1. This revision petition has-been filed against an order of the learned. Subordinate Judge of Coimbatore in respect of the court-fee payable on the plaint in O.S. No. 265 of 1934 on the file of that Court. The plaintiff is the son of defendant 1 in the case. It appears from the plaint that a release deed has been obtained from defendant 1 by his father and the other coparceners and some years later another release from defendant 2 who is the elder son of the plaintiff. The contesting defendants are defendants 3 to 7 who are defendant 1's cousins. The plaintiff challenges these release deeds as not binding upon him and not depriving him of his right to a full share in the properties of the family. He prayed by his plaint for a declaration that he is entitled to a sixth share in the family properties and for possession thereof and also asked for the appointment of a commissioner to take accounts of the family dealings, moveables, outstandings, assets and the income from the family properties and for a direction to the defendants to give the plaintiff his share of the outstandings on the taking of accounts.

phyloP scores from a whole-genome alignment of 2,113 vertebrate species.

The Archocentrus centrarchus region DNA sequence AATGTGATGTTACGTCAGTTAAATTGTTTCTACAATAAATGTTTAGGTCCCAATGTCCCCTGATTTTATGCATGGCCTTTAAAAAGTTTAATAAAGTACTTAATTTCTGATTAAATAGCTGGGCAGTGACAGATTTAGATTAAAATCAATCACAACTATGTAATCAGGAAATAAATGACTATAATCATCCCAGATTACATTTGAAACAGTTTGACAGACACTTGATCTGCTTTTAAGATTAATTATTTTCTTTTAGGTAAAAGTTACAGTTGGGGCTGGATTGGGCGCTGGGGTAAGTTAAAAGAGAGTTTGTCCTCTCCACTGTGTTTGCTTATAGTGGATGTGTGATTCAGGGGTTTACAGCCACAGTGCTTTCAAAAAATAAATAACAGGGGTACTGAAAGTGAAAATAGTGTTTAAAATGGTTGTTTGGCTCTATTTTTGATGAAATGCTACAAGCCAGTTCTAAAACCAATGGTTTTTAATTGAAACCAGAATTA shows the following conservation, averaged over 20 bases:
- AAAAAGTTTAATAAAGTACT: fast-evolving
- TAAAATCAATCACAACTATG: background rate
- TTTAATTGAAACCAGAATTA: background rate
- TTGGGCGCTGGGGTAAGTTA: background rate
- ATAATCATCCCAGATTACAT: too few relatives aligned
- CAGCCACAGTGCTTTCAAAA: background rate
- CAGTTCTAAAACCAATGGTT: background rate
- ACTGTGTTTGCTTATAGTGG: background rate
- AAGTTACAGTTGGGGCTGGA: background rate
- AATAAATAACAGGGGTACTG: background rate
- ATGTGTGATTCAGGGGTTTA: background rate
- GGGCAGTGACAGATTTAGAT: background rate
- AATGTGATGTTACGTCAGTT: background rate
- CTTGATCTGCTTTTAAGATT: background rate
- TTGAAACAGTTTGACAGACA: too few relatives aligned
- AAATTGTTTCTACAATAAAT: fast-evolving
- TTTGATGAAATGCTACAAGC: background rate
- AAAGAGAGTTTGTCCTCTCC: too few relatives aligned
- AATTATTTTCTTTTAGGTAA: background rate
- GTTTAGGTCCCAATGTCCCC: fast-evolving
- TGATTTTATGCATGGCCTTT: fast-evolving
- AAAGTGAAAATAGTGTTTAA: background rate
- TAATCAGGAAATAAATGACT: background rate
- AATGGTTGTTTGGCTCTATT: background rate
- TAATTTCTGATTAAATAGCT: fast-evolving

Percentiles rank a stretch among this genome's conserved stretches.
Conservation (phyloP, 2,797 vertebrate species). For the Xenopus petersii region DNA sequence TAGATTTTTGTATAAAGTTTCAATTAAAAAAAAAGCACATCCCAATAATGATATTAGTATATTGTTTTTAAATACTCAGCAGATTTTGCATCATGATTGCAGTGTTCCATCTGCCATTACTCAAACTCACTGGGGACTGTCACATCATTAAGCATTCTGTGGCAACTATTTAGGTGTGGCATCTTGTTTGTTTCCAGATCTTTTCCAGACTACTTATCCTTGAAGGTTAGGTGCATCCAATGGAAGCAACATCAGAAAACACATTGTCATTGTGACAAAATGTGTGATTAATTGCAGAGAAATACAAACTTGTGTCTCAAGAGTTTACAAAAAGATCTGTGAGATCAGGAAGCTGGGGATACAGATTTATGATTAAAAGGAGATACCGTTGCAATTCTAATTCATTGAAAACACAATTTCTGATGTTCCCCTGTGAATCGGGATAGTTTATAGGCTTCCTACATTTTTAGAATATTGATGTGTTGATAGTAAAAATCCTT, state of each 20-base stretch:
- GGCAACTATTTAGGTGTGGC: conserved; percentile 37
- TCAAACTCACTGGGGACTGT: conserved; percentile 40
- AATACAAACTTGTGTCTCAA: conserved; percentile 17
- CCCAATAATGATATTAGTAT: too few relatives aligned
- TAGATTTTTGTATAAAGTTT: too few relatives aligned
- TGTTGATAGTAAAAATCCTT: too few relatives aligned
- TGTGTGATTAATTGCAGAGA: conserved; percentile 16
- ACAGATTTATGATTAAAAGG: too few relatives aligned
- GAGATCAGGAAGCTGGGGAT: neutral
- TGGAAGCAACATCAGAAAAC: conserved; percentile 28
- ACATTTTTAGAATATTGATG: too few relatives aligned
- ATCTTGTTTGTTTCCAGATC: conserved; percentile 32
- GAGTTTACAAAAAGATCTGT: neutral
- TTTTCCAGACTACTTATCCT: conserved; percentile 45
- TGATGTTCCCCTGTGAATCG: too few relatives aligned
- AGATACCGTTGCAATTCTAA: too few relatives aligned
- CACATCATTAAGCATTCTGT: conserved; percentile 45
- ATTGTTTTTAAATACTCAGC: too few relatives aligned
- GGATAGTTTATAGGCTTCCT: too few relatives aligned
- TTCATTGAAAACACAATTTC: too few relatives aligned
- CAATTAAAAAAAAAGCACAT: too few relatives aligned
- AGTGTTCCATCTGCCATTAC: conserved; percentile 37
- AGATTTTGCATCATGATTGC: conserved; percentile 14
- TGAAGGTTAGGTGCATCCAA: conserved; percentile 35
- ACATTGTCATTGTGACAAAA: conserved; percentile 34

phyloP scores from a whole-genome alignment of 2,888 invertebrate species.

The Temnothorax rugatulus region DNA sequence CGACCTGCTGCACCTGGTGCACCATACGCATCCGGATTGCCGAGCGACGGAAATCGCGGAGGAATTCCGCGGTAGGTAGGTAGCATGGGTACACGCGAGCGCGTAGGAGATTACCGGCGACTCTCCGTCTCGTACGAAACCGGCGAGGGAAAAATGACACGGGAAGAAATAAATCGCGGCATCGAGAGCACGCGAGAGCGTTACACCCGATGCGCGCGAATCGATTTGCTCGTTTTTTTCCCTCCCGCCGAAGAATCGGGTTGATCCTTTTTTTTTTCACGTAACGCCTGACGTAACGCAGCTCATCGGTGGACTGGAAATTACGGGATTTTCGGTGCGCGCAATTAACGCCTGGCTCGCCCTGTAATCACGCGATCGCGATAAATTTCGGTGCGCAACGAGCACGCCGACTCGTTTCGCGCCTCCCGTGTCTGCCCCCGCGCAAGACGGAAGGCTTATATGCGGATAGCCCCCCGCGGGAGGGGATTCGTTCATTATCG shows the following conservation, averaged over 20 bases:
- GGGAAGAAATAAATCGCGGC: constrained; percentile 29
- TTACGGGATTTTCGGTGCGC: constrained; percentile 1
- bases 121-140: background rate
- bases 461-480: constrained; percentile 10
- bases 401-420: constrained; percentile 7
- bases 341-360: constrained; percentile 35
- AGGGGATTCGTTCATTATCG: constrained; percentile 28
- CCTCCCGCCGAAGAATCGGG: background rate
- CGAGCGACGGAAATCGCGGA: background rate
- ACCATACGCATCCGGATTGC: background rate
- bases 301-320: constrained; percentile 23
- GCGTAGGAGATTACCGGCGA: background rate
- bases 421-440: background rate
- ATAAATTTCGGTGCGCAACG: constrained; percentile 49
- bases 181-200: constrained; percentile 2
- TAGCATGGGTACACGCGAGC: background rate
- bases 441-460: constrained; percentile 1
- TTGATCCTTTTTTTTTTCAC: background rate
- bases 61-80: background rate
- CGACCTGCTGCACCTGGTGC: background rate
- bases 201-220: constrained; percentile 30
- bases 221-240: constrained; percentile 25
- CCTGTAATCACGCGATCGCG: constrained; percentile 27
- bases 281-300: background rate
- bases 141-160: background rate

2. Several objections were raised with respect to the court-fee payable on the plaint. The learned Subordinate Judge has decided most of them in the plaintiffs' favour but on one point his decision was against the plaintiff and it is to this last point that this revision petition relates. The prayer for accounts has been valued by the plaintiff at Rs. 1,000. It however appears that in O. P. No. 128 of 1933 and 54 of 1934 filed by or on behalf of the plaintiff for leave to sue in forma pauperis for reliefs practically identical with those claimed in the present suit, the outstandings due to the family were valued at Rs. 79,000. The learned Judge has accordingly held that the present valuation of the relief for accounts at Rs. 1,000 is unjustifiably arbitrary and cannot be accepted. He expressed a doubt whether the suit is one for accounts at all and he finally called upon the plaintiff either to give a valuation as per the figures given in O. P. No. 54 of 1934 or to confine his relief to the figure which he would now give. In the former alternative, the plaintiff was directed to pay court-fee on that basis.